Sowing Seeds of Goodness: Morality Literature in Qing China
Sun, March 29, 10:15am to 12:15pm, Chicago Sheraton Hotel & Towers, Level 4, Sheraton Ballroom II
For materials associated with individual papers, please select the paper from the drop-down menu that appears when you hover over the title “AAS Panel” above, or select the links below:
Elena Valussi: Religious Publishing in Sichuan in the Late Qing
Daniel Burton-Rose: A Prolific Spirit: Peng Dingqiu’s (1645-1719) Posthumous Career on the Spirit Altar, 1720-1889
Katherine Alexander: Penitent Mothers and Vengeful Fetuses: The Price of Infanticide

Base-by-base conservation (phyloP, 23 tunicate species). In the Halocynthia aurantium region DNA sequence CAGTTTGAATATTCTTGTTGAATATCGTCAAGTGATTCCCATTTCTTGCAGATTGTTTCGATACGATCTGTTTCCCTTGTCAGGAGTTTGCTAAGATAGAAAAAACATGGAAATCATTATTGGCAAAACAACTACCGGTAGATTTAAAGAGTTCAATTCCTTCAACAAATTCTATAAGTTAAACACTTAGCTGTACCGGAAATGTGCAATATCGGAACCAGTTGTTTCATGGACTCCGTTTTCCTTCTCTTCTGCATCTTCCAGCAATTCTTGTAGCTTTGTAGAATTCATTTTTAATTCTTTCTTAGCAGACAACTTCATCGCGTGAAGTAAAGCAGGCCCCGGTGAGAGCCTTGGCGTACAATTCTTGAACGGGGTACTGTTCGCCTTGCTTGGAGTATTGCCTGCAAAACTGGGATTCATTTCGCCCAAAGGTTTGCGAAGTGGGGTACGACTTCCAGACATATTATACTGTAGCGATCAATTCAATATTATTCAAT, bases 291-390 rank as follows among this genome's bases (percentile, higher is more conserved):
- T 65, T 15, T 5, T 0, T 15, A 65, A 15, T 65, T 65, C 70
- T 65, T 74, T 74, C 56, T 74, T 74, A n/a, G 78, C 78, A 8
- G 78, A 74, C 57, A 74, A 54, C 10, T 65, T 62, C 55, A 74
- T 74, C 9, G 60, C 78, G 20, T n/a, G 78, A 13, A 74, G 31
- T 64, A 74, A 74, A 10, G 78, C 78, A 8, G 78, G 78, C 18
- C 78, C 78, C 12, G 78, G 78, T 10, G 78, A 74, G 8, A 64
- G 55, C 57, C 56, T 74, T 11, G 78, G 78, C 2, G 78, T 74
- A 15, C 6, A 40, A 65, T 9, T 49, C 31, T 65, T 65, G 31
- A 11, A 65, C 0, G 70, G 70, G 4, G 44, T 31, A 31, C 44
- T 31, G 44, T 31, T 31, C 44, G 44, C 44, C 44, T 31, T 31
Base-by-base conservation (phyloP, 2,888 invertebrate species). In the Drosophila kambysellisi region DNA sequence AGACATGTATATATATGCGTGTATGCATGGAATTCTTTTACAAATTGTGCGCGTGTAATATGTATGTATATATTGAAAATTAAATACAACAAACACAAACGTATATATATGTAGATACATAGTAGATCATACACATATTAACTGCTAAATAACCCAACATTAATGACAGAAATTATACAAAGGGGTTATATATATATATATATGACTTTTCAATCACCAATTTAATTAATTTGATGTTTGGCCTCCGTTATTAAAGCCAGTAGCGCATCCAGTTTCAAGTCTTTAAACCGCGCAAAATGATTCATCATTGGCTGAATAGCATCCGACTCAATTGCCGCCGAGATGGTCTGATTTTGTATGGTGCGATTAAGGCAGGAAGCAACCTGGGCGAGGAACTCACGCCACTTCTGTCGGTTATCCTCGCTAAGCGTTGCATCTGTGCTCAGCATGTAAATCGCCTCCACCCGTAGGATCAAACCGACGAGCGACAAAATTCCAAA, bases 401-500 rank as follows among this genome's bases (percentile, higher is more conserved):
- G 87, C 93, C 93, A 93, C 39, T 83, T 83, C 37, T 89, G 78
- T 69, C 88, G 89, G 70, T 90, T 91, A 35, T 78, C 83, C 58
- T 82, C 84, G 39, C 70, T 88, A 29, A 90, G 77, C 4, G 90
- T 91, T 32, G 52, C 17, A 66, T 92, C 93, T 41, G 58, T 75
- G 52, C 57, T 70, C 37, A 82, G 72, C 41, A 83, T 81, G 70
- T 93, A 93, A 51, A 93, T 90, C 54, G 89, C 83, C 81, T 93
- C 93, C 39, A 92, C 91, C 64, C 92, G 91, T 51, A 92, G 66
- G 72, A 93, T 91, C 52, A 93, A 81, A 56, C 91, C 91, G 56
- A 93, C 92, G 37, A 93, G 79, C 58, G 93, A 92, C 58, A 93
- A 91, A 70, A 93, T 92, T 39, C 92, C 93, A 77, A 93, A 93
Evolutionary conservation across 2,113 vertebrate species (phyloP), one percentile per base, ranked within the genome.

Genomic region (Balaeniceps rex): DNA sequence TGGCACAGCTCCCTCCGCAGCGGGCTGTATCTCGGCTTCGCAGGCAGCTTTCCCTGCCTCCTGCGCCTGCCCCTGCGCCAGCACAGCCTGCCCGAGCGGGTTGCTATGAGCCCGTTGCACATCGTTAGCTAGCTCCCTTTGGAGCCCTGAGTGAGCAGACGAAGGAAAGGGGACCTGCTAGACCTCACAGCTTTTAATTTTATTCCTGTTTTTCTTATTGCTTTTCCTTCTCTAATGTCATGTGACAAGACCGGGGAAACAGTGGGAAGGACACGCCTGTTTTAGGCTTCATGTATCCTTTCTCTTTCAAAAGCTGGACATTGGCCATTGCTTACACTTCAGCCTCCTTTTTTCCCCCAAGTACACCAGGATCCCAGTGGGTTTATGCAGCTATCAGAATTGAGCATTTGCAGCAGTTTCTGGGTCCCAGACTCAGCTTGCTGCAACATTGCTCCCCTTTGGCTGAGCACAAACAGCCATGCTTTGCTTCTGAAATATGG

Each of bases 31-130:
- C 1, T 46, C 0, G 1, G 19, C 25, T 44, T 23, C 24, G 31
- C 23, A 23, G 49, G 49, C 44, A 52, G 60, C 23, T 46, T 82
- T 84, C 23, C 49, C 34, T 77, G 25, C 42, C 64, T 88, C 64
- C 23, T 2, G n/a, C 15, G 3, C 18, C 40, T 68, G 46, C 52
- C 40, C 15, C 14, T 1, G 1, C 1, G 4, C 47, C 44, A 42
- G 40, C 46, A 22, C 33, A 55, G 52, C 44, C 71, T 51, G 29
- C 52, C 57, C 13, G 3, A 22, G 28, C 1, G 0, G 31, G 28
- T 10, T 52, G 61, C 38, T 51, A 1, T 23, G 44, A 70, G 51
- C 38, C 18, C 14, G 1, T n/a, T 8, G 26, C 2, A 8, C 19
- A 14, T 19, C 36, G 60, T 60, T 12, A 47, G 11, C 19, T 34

During the Qing Dynasty, a wide variety of popular religious texts that laid out frameworks of heavenly reward and punishment were composed and circulated throughout the empire. The brilliant array of perspectives such morality texts have to offer on pre-modern Chinese social and religious life and the specialized publishing industry responsible for their prolific spread have yet to attract much scholarly attention. Morality literature addressed both longstanding ethical debates and contemporary concerns, from matters of national consequence to the minutia of household chores. In their contents and the circumstances of their composition and publication, we can see how local religious and philanthropic organizations, which consisted primarily of laypeople from both genders and all social classes, found grassroots solutions to the problems of their era. Elena Valussi, our first panelist, explores the nexus between Confucian elites, morality books and Daoist scriptures in relation to religious publishing in Sichuan, where, in contrast to the coastal areas of China, very little research has been done. Our second panelist, Daniel Burton-Rose, examines the national popularity of posthumous representations of Peng Dingqiu in spirit written shanshu from Jiangsu and Zhejiang. Our third panelist, Katherine Alexander, considers how narratives about female infanticide in 19th century Jiangnan were reshaped across different types of morality literature, particularly in baojuan aimed at female audiences. Together, these papers open new dimensions to explore within the religious and social landscape of the Qing dynasty.